ADVERTISEMENT
ADVERTISEMENT
Hamburgers are budget-friendly crowd-pleasers on the Fourth of July. / File/Kirk McKoy/Los Angeles Times/TNS

For many Americans, the Fourth of July may be the blowout cookout of the year, the day a crowd shows up in the backyard looking for food. (We'll assume you know these people.)

The size of your guest list may determine what goes on the grill — maybe chicken, steaks or brisket if you're feeling generous. If you're like most Americans, you'll go with the budget-friendly crowd-pleasers — hamburgers and hot dogs.

To help you prepare, we checked in with experts at four local butcher shops:

> Donnie Rains, owner of Don's Meat Shop in Hixson.

> Andrew Tucker, chef de cuisine at Main Street Meats, a butcher shop and cafe on Chattanooga's Southside.

> Brittany Berger, who runs the grinder at Rusty's Meat Market in Rossville.

> Chris Bilbra, owner of Spek Artisan Meats, a craft butcher shop and deli at Cambridge Square in Ooltewah.

(READ MORE: Memorable dishes for Fourth of July festivities)

Here are 10 tips from the pros to get the best results for your Fourth of July feast. They've focused mostly on hamburgers, in keeping with tradition.

As Bilbra explains: "People have been doing it this way for 100 years, and they want to keep doing it."

1. Don't put off your food purchases. "The biggest tip is don't wait until the last minute to buy your stuff," says Rains. "Whatever you want to do, be thinking about it now (not day of)."

2. Buy the best meat you can afford. "All of our meat has no additives, no preservatives, no fillers. It's ground fresh every day. It's going to taste really good anyway (no matter how it's cooked)," says Berger.

The other pros second that sentiment for the meats at their shops. If you're buying at a supermarket, ask for the meat manager's advice.

3. Let the flavor of the meat shine through. "A lot of people will go for a lot of rubs and marinades, but if you buy good-quality meat you don't need all that seasoning," says Tucker. "Just a little salt and pepper, and throw it on the grill."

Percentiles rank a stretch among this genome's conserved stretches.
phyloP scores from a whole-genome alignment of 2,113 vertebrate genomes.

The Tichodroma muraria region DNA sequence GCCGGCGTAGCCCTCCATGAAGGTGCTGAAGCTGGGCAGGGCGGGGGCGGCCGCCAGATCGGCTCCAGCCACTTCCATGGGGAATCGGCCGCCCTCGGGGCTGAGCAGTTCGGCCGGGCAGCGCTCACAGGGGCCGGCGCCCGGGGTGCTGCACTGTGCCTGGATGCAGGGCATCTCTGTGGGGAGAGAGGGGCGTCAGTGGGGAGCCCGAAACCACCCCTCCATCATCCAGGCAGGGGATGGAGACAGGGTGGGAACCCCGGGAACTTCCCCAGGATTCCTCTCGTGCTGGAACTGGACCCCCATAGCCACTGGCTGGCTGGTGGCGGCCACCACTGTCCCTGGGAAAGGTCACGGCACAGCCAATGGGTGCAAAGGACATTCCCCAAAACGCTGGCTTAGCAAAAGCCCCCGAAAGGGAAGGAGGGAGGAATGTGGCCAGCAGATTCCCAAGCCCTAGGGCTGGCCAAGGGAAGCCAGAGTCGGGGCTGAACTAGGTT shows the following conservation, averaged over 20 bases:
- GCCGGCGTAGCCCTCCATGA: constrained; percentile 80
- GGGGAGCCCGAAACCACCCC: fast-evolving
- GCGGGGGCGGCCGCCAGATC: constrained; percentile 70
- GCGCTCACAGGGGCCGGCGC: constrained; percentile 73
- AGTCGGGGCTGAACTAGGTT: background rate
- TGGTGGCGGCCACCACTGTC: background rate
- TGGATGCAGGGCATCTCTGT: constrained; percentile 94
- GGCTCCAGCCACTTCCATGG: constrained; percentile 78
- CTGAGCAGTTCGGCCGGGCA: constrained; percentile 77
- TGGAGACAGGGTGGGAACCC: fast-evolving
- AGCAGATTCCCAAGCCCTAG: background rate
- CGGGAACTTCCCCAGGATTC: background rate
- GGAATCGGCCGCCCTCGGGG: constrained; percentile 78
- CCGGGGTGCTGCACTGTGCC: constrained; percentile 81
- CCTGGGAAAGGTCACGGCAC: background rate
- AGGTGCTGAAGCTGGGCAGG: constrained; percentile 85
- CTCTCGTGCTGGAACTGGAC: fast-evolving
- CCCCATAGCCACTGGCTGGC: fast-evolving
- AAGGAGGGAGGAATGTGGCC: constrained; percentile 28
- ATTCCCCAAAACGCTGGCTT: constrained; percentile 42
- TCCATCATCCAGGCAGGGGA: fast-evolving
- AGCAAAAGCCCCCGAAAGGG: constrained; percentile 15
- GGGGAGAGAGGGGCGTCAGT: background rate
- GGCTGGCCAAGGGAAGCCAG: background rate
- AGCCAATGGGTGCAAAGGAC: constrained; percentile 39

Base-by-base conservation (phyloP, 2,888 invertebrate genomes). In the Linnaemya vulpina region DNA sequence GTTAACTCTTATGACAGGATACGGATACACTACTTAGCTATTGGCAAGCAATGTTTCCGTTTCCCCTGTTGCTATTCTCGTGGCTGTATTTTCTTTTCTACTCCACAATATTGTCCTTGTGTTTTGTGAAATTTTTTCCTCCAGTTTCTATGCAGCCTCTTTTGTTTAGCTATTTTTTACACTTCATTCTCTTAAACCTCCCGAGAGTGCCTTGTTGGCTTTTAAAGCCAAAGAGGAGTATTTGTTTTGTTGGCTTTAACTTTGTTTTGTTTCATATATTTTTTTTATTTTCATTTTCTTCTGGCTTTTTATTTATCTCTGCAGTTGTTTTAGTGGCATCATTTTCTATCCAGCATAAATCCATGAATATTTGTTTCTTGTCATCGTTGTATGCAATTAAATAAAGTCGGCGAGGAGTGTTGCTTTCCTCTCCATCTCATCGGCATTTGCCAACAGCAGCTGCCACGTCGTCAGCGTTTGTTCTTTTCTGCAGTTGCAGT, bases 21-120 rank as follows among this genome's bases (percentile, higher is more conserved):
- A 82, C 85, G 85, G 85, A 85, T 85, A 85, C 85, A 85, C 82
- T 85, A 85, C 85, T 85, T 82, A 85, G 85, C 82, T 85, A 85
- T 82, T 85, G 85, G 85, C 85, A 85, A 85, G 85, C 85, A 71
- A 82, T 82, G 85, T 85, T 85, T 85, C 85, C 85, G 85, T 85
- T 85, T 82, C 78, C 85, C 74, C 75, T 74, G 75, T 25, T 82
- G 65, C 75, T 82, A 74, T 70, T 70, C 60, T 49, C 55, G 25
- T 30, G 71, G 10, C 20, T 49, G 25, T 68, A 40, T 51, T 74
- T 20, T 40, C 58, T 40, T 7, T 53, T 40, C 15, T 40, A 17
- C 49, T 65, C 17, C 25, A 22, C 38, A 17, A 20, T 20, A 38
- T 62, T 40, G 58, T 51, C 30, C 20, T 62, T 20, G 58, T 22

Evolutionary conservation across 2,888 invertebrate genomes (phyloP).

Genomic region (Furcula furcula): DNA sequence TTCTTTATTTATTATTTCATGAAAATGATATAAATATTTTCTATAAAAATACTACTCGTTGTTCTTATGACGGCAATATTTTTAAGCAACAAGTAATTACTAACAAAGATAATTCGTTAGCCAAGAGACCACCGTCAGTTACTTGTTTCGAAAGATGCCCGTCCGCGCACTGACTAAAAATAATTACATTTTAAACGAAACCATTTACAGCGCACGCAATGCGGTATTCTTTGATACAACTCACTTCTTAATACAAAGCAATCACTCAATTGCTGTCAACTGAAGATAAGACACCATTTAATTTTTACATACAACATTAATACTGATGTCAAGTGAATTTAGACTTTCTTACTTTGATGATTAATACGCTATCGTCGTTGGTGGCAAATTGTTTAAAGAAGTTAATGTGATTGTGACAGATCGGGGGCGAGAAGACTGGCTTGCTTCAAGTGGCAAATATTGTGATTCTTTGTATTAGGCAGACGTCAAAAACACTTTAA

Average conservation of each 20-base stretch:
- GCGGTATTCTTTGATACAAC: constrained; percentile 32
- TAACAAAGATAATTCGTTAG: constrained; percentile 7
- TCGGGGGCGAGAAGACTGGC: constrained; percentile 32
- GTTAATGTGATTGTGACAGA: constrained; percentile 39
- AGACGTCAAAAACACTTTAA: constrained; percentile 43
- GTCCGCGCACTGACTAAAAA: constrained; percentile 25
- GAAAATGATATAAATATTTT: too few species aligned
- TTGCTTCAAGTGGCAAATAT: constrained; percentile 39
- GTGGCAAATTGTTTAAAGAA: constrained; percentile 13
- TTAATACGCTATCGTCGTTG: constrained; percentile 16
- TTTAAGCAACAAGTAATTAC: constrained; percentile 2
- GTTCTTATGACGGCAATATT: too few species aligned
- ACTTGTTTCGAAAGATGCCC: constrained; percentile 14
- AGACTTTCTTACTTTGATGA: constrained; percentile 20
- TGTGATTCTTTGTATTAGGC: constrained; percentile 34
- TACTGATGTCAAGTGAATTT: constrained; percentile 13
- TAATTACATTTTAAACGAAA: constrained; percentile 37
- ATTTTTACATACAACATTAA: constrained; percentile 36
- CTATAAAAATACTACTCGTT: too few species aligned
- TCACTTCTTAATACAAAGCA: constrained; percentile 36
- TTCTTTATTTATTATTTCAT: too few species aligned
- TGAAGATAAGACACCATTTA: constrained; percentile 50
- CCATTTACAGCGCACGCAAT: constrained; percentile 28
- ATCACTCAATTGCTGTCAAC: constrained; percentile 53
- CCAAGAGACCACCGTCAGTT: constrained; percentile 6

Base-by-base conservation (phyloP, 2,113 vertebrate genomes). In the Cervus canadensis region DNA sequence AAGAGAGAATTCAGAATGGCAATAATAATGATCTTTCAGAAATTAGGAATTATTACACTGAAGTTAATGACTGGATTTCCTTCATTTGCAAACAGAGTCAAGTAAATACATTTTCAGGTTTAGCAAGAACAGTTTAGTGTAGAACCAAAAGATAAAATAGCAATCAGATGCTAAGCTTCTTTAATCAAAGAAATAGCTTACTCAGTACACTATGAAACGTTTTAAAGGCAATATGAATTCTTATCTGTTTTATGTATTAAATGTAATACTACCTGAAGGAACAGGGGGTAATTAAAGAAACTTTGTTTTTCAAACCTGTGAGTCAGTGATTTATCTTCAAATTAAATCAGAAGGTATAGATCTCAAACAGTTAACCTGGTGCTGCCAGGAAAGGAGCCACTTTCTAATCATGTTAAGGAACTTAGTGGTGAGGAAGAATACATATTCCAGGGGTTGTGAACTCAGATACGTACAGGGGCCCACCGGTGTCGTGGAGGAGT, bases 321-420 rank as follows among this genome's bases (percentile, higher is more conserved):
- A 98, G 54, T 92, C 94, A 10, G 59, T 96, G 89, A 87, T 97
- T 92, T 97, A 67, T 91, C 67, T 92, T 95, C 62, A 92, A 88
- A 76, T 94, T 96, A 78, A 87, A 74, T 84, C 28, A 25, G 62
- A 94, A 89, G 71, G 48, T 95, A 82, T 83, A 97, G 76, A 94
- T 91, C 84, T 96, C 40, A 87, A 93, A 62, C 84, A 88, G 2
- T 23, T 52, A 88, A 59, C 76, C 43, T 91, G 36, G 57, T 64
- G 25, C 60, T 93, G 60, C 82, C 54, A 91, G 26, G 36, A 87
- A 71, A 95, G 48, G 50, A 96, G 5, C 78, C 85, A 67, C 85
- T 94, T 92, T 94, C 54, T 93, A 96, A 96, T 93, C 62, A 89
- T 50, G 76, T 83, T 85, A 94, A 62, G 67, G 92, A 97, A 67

4. Choose hamburger meat with some fat in it. Berger suggests an 80/20 blend. "That makes for a good, juicy burger," she says. "It's enough fat to keep it juicy," but not so much that the fat cooks out and the remaining beef patty "shrivels up to nothing."

5. Pat out thicker patties if you're cooking to medium doneness. "Thinner patties may not get hot enough to kill any bacteria," Rains explains. "Thicker patties are on the grill longer so the inside temperature has a chance to rise." For safety, he recommends serving burgers more toward the done side when you're cooking for a crowd. Watch the juices to check for doneness. "When the juices run clear, they're done," says Rains.

6. Use a meat thermometer. Bilbra says the best way to be sure of the doneness of the meat is to check the internal temperature with a thermometer. Prices and quality vary widely, but Food Network recently chose a ThermoPro Meat Thermometer With Long Probe as its best budget buy. It's available for about $10 on Amazon. Bilbra suggests cooking hamburger patties to medium well, about 155 degrees.

7. Get your timing right. "Cook it right before you serve it," Berger recommends. Beyond the obvious safety concerns, food that sits out dries out. The Food and Drug Administration has a "two-hour rule" that calls for discarding any perishables left at room temperature for longer than two hours.

8. Make room for more than the mainstays. Hamburgers and hot dogs may be expected, but Tucker suggests adding a few extras to the meat menu. Even better cuts can be served economically. "Maybe some nice steaks, sliced up and served family style," he says. "And I really like sausages on the grill."

9. Put some thought into the sides. Don't just open a bag of chips. When it comes to the Fourth of July meal, "having a lot of really good sides can make it or break it," Tucker says. Many fruits and vegetables get an extra depth of flavor when grilled. Tucker suggests any fresh produce in season, such as corn, squash, zucchini and onions — "maybe even throw a tomato on there," he says. For a sweet finish include peaches, melons, pineapples and pears, any fruit that's fairly firm and can hold its shape over the coals.

10. Keep it simple. "I think the best advice I can give is don't overthink it," says Tucker. "Just remember that people aren't there to be impressed. They just want to eat."

Contact Lisa Denton at ldenton@timesfreepress.com or 423-757-6281.

ADVERTISEMENT
ADVERTISEMENT
ADVERTISEMENT
ADVERTISEMENT